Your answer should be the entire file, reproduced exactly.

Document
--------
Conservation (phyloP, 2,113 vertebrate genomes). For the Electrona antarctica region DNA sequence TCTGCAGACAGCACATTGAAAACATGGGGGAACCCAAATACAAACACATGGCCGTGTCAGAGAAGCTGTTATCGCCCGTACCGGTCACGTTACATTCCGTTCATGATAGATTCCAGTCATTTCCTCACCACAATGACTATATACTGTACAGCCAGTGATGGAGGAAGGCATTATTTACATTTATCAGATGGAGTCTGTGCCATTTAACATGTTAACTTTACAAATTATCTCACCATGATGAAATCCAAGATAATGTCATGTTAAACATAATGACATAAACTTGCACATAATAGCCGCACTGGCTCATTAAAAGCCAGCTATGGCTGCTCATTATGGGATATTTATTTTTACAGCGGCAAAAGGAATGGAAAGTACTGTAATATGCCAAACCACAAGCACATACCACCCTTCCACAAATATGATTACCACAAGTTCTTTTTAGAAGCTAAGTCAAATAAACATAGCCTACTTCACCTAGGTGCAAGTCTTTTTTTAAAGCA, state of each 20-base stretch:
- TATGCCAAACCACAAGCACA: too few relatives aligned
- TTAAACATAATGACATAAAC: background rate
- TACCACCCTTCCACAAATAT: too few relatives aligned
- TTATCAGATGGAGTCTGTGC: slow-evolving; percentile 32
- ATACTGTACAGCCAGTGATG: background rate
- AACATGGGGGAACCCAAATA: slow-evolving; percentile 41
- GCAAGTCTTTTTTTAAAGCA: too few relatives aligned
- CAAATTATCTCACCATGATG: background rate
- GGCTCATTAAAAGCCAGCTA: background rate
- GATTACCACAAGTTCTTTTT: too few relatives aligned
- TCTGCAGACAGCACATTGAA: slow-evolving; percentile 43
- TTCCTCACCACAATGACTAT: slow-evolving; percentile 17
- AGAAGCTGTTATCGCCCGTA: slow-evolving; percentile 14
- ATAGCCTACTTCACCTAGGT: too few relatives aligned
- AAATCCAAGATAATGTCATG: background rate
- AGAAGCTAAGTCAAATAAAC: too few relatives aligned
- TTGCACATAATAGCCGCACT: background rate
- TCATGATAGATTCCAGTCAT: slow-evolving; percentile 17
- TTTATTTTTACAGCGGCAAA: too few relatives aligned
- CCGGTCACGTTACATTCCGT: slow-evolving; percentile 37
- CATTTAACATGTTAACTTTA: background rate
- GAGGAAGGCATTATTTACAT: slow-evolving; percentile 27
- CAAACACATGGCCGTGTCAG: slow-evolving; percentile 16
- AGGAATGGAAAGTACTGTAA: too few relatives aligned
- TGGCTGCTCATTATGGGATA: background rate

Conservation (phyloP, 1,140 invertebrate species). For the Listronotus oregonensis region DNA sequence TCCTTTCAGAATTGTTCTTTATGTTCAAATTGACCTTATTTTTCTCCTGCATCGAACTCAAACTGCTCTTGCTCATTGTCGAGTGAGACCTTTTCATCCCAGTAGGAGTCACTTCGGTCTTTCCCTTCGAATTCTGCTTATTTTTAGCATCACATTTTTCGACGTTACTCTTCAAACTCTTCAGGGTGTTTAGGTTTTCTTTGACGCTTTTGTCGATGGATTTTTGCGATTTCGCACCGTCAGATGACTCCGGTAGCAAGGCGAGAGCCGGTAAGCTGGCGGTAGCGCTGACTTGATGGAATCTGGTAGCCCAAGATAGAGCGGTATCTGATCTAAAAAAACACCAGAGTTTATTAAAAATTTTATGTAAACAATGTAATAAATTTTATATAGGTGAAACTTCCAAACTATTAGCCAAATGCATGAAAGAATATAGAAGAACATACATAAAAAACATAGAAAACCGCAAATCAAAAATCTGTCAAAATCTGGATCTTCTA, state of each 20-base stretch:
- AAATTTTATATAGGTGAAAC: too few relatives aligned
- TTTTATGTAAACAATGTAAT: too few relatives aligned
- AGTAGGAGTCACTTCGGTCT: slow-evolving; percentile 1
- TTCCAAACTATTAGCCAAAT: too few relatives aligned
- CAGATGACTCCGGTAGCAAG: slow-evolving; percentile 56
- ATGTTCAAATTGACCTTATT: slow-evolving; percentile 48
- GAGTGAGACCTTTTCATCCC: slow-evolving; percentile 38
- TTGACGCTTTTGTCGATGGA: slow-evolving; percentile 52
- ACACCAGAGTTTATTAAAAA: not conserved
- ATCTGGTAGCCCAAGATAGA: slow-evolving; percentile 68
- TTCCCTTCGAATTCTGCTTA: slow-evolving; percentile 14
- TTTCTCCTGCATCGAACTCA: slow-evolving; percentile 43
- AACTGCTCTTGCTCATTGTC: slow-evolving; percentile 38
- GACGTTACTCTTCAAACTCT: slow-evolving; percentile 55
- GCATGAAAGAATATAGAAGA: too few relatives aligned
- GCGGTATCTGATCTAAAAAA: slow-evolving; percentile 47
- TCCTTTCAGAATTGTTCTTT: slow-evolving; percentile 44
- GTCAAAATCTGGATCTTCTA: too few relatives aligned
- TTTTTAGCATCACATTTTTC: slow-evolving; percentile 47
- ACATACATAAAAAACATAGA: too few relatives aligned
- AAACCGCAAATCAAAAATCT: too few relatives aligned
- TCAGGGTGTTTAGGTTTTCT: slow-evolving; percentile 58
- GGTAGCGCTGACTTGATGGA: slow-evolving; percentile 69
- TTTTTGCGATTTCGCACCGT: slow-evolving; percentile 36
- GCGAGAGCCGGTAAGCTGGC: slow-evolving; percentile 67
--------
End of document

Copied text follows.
Conservation (phyloP, 2,113 vertebrate genomes). For the Electrona antarctica region DNA sequence TCTGCAGACAGCACATTGAAAACATGGGGGAACCCAAATACAAACACATGGCCGTGTCAGAGAAGCTGTTATCGCCCGTACCGGTCACGTTACATTCCGTTCATGATAGATTCCAGTCATTTCCTCACCACAATGACTATATACTGTACAGCCAGTGATGGAGGAAGGCATTATTTACATTTATCAGATGGAGTCTGTGCCATTTAACATGTTAACTTTACAAATTATCTCACCATGATGAAATCCAAGATAATGTCATGTTAAACATAATGACATAAACTTGCACATAATAGCCGCACTGGCTCATTAAAAGCCAGCTATGGCTGCTCATTATGGGATATTTATTTTTACAGCGGCAAAAGGAATGGAAAGTACTGTAATATGCCAAACCACAAGCACATACCACCCTTCCACAAATATGATTACCACAAGTTCTTTTTAGAAGCTAAGTCAAATAAACATAGCCTACTTCACCTAGGTGCAAGTCTTTTTTTAAAGCA, state of each 20-base stretch:
- TATGCCAAACCACAAGCACA: too few relatives aligned
- TTAAACATAATGACATAAAC: background rate
- TACCACCCTTCCACAAATAT: too few relatives aligned
- TTATCAGATGGAGTCTGTGC: slow-evolving; percentile 32
- ATACTGTACAGCCAGTGATG: background rate
- AACATGGGGGAACCCAAATA: slow-evolving; percentile 41
- GCAAGTCTTTTTTTAAAGCA: too few relatives aligned
- CAAATTATCTCACCATGATG: background rate
- GGCTCATTAAAAGCCAGCTA: background rate
- GATTACCACAAGTTCTTTTT: too few relatives aligned
- TCTGCAGACAGCACATTGAA: slow-evolving; percentile 43
- TTCCTCACCACAATGACTAT: slow-evolving; percentile 17
- AGAAGCTGTTATCGCCCGTA: slow-evolving; percentile 14
- ATAGCCTACTTCACCTAGGT: too few relatives aligned
- AAATCCAAGATAATGTCATG: background rate
- AGAAGCTAAGTCAAATAAAC: too few relatives aligned
- TTGCACATAATAGCCGCACT: background rate
- TCATGATAGATTCCAGTCAT: slow-evolving; percentile 17
- TTTATTTTTACAGCGGCAAA: too few relatives aligned
- CCGGTCACGTTACATTCCGT: slow-evolving; percentile 37
- CATTTAACATGTTAACTTTA: background rate
- GAGGAAGGCATTATTTACAT: slow-evolving; percentile 27
- CAAACACATGGCCGTGTCAG: slow-evolving; percentile 16
- AGGAATGGAAAGTACTGTAA: too few relatives aligned
- TGGCTGCTCATTATGGGATA: background rate

Conservation (phyloP, 1,140 invertebrate species). For the Listronotus oregonensis region DNA sequence TCCTTTCAGAATTGTTCTTTATGTTCAAATTGACCTTATTTTTCTCCTGCATCGAACTCAAACTGCTCTTGCTCATTGTCGAGTGAGACCTTTTCATCCCAGTAGGAGTCACTTCGGTCTTTCCCTTCGAATTCTGCTTATTTTTAGCATCACATTTTTCGACGTTACTCTTCAAACTCTTCAGGGTGTTTAGGTTTTCTTTGACGCTTTTGTCGATGGATTTTTGCGATTTCGCACCGTCAGATGACTCCGGTAGCAAGGCGAGAGCCGGTAAGCTGGCGGTAGCGCTGACTTGATGGAATCTGGTAGCCCAAGATAGAGCGGTATCTGATCTAAAAAAACACCAGAGTTTATTAAAAATTTTATGTAAACAATGTAATAAATTTTATATAGGTGAAACTTCCAAACTATTAGCCAAATGCATGAAAGAATATAGAAGAACATACATAAAAAACATAGAAAACCGCAAATCAAAAATCTGTCAAAATCTGGATCTTCTA, state of each 20-base stretch:
- AAATTTTATATAGGTGAAAC: too few relatives aligned
- TTTTATGTAAACAATGTAAT: too few relatives aligned
- AGTAGGAGTCACTTCGGTCT: slow-evolving; percentile 1
- TTCCAAACTATTAGCCAAAT: too few relatives aligned
- CAGATGACTCCGGTAGCAAG: slow-evolving; percentile 56
- ATGTTCAAATTGACCTTATT: slow-evolving; percentile 48
- GAGTGAGACCTTTTCATCCC: slow-evolving; percentile 38
- TTGACGCTTTTGTCGATGGA: slow-evolving; percentile 52
- ACACCAGAGTTTATTAAAAA: not conserved
- ATCTGGTAGCCCAAGATAGA: slow-evolving; percentile 68
- TTCCCTTCGAATTCTGCTTA: slow-evolving; percentile 14
- TTTCTCCTGCATCGAACTCA: slow-evolving; percentile 43
- AACTGCTCTTGCTCATTGTC: slow-evolving; percentile 38
- GACGTTACTCTTCAAACTCT: slow-evolving; percentile 55
- GCATGAAAGAATATAGAAGA: too few relatives aligned
- GCGGTATCTGATCTAAAAAA: slow-evolving; percentile 47
- TCCTTTCAGAATTGTTCTTT: slow-evolving; percentile 44
- GTCAAAATCTGGATCTTCTA: too few relatives aligned
- TTTTTAGCATCACATTTTTC: slow-evolving; percentile 47
- ACATACATAAAAAACATAGA: too few relatives aligned
- AAACCGCAAATCAAAAATCT: too few relatives aligned
- TCAGGGTGTTTAGGTTTTCT: slow-evolving; percentile 58
- GGTAGCGCTGACTTGATGGA: slow-evolving; percentile 69
- TTTTTGCGATTTCGCACCGT: slow-evolving; percentile 36
- GCGAGAGCCGGTAAGCTGGC: slow-evolving; percentile 67